Running a Profitable Ophthalmic Practice: Why Your Equipment Matters

by | Thursday, November 5, 2020 | 0 comment(s)

As an eye care professional, you have a responsibility to your patients to provide the highest standard of care. But your ophthalmic practice is also a business, and making sure that business stays profitable is just as important as delivering exceptional care when it comes to keeping your practice thriving.

One of the biggest challenges you will face is choosing which pieces of equipment you need to be successful.

With ophthalmic technology advancing at such a rapid pace, it can be difficult to know exactly which pieces of equipment you need to maintain that balance between serving your patients and protecting your bottom line.

If you invested in every new piece of ophthalmic equipment on the market, you would no doubt run your practice into bankruptcy. So, how do you decide what to purchase and what to wait on? In other words, how do you grow your practice thoughtfully and purposefully?

The key is knowing what technology will work best for you and your patients.

Certain pieces of ophthalmic equipment are necessary to help you practice effectively, but the sheer volume of options can make the selection process seem daunting. When looking at setup costs, there will always be certain pieces of equipment you absolutely need. These include ophthalmoscopes, retinoscopes, transilluminators, slit lamps, and basic acuity and perimetry testing equipment.

You will also need simple pre-test supplies such as color tests, distance eye charts, vision testers, and occluders. The number of options available can make choosing the right equipment and supplies seem like a daunting task, as can the choice between buying manual or automated ophthalmic equipment.

Start by asking yourself the following questions, and from there you can begin to determine what you need and what you don't.

  • How many patients do you want to see each day?
  • What demographics make up your patient base?
  • How much capital do you have to invest in your equipment?
  • How many staff members do you have?
  • Do you need surgical ophthalmic or diagnostic equipment?

One of the best ways to ensure a positive patient experience and increase efficiency is by investing in automated technology.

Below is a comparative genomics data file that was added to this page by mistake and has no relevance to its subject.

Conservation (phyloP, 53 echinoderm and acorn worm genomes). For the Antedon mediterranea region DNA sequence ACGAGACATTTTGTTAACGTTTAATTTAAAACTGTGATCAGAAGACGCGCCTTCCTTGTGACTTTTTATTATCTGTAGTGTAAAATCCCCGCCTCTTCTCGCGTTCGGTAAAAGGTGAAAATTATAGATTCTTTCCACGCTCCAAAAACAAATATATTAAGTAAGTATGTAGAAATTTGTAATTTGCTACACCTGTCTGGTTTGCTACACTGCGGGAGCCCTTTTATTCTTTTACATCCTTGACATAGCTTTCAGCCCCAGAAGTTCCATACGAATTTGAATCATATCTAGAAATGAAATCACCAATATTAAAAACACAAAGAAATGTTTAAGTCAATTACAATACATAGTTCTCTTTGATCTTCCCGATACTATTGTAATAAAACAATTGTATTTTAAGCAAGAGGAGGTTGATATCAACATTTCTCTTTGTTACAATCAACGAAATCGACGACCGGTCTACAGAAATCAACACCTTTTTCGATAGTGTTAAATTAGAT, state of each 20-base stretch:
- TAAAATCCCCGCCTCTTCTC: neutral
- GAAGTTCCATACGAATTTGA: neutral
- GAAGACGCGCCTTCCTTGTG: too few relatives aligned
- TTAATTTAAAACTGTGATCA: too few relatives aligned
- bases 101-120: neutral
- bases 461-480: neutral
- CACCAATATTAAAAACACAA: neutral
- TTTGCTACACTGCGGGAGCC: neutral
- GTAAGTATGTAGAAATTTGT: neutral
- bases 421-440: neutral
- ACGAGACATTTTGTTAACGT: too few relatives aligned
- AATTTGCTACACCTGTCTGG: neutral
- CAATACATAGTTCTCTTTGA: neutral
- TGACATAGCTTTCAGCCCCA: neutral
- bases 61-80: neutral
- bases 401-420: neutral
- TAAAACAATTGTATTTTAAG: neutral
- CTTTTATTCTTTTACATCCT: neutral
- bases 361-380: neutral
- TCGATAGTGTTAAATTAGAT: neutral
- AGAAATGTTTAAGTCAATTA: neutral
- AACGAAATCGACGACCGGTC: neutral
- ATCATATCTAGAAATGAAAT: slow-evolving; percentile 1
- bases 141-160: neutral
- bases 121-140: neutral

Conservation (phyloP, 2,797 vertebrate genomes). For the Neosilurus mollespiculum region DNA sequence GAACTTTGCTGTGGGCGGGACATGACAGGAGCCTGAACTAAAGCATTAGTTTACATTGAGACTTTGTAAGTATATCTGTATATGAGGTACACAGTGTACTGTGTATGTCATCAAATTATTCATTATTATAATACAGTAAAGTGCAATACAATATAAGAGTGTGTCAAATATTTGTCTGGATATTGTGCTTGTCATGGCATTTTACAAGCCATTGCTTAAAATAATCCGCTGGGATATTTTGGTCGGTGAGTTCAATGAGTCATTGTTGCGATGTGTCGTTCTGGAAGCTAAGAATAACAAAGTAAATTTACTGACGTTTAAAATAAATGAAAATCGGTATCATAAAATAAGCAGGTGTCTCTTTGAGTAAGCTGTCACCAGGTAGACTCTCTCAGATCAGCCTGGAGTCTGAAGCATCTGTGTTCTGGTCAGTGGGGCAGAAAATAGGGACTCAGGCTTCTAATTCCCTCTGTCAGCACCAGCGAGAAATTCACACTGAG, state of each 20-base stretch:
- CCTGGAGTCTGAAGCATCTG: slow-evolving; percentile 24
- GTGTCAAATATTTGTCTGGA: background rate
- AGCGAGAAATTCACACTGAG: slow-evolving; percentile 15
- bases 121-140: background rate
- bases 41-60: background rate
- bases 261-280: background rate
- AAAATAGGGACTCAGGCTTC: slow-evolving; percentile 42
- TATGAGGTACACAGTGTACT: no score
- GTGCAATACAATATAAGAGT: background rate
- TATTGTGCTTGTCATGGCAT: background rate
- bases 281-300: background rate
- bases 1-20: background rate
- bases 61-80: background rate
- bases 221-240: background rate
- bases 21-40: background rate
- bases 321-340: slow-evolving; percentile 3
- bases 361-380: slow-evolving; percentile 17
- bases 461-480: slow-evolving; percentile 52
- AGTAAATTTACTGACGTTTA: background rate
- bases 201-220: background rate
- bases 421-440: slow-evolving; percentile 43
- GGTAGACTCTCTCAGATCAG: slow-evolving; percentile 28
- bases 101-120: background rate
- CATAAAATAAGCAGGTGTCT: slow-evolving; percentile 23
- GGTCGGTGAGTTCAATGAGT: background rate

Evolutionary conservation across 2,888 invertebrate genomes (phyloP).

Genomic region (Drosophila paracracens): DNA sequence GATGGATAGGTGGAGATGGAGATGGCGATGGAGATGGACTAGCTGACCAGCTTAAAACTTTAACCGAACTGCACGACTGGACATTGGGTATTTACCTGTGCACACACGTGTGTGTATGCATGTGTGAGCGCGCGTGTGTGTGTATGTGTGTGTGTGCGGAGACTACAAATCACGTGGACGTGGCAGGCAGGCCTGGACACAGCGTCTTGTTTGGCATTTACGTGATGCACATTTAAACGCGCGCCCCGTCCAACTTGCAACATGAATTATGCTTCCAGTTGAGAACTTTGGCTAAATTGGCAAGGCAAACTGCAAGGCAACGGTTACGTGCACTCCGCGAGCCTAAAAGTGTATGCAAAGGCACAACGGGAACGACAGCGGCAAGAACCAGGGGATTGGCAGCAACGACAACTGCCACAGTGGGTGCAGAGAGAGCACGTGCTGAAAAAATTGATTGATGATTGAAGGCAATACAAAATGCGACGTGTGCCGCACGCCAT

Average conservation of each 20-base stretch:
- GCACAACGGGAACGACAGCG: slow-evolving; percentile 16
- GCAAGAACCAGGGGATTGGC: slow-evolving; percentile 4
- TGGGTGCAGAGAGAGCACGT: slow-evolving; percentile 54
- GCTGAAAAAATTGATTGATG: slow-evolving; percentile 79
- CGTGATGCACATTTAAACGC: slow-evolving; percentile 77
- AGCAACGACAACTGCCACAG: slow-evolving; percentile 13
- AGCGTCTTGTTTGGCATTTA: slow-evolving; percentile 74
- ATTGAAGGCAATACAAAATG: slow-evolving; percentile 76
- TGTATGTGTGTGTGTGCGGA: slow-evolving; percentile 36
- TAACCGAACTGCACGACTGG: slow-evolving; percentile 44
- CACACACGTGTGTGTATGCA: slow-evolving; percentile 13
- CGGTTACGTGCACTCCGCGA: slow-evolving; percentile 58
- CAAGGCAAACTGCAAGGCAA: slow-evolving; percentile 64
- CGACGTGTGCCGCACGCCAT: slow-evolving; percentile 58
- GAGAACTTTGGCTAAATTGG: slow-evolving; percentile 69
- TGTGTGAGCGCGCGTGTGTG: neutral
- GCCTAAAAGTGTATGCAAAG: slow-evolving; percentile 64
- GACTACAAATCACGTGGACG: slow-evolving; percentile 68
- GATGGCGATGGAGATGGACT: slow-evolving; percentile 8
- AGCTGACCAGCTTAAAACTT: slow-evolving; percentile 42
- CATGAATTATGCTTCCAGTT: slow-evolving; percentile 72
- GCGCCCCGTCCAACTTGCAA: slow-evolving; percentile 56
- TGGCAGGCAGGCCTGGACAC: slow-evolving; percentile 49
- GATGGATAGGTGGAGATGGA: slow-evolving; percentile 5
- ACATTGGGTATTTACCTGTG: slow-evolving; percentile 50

While many suppliers will offer older or used manual equipment at a lower price, think through your decision carefully. In many instances, using technology to your advantage can offer significant long-term savings that far outweigh the initial costs of purchasing newer equipment.

A digital refractor, for example, can quickly offer precision data in a fraction of the time, allowing you to see more patients throughout the day. Not only that, but automation means that much of the work can be delegated to a technician to free up even more of your time.

Likewise, advanced technology can help you diagnose patients more accurately and ensure the most effective prescriptions for glasses and contact lenses. Corneal topographers, for instance, use technology to map the surface of the eye to help practitioners view the cornea and take better measurements; this type of ophthalmic equipment is important if you are recommending any type of refractive surgery.

Digital imaging equipment also plays an important role in patient diagnosis. While at first some professionals felt digital imaging equipment would not be as effective as handheld testing instruments, it has proven extremely accurate and offers high-resolution images of the retina and detailed anterior surface imaging.

Automated technology also improves patient comfort during exams.

Another reason to look into outfitting your practice with newer, digital ophthalmic equipment is to increase patient comfort. For example, no one enjoys the "puff of air" test, so why not invest in a non-contact tonometer that allows you to conduct this test with a minimal amount of air pressure?

Investing in technology to increase patient comfort and reduce stress and anxiety will likely pay off in repeat patients and referrals to friends and family. Using advanced technology that makes diagnosis both efficient and comfortable will help you grow your practice into the future.

Extend the life of your equipment with ongoing care and maintenance.

The better you treat your ophthalmic equipment, the longer it will continue to serve you and your practice. With every new piece of equipment you buy, be sure to follow the suggested maintenance schedules and use appropriate dust covers and cleaning supplies. For more information on this, read our blog, Caring for Your Equipment: Preventative Maintenance Keeps Your Practice Thriving.

At the end of the day, using technology thoughtfully and effectively will help you be a better caregiver. As a result, efficiency and patient satisfaction will improve, and your ophthalmic practice will grow and become more profitable.

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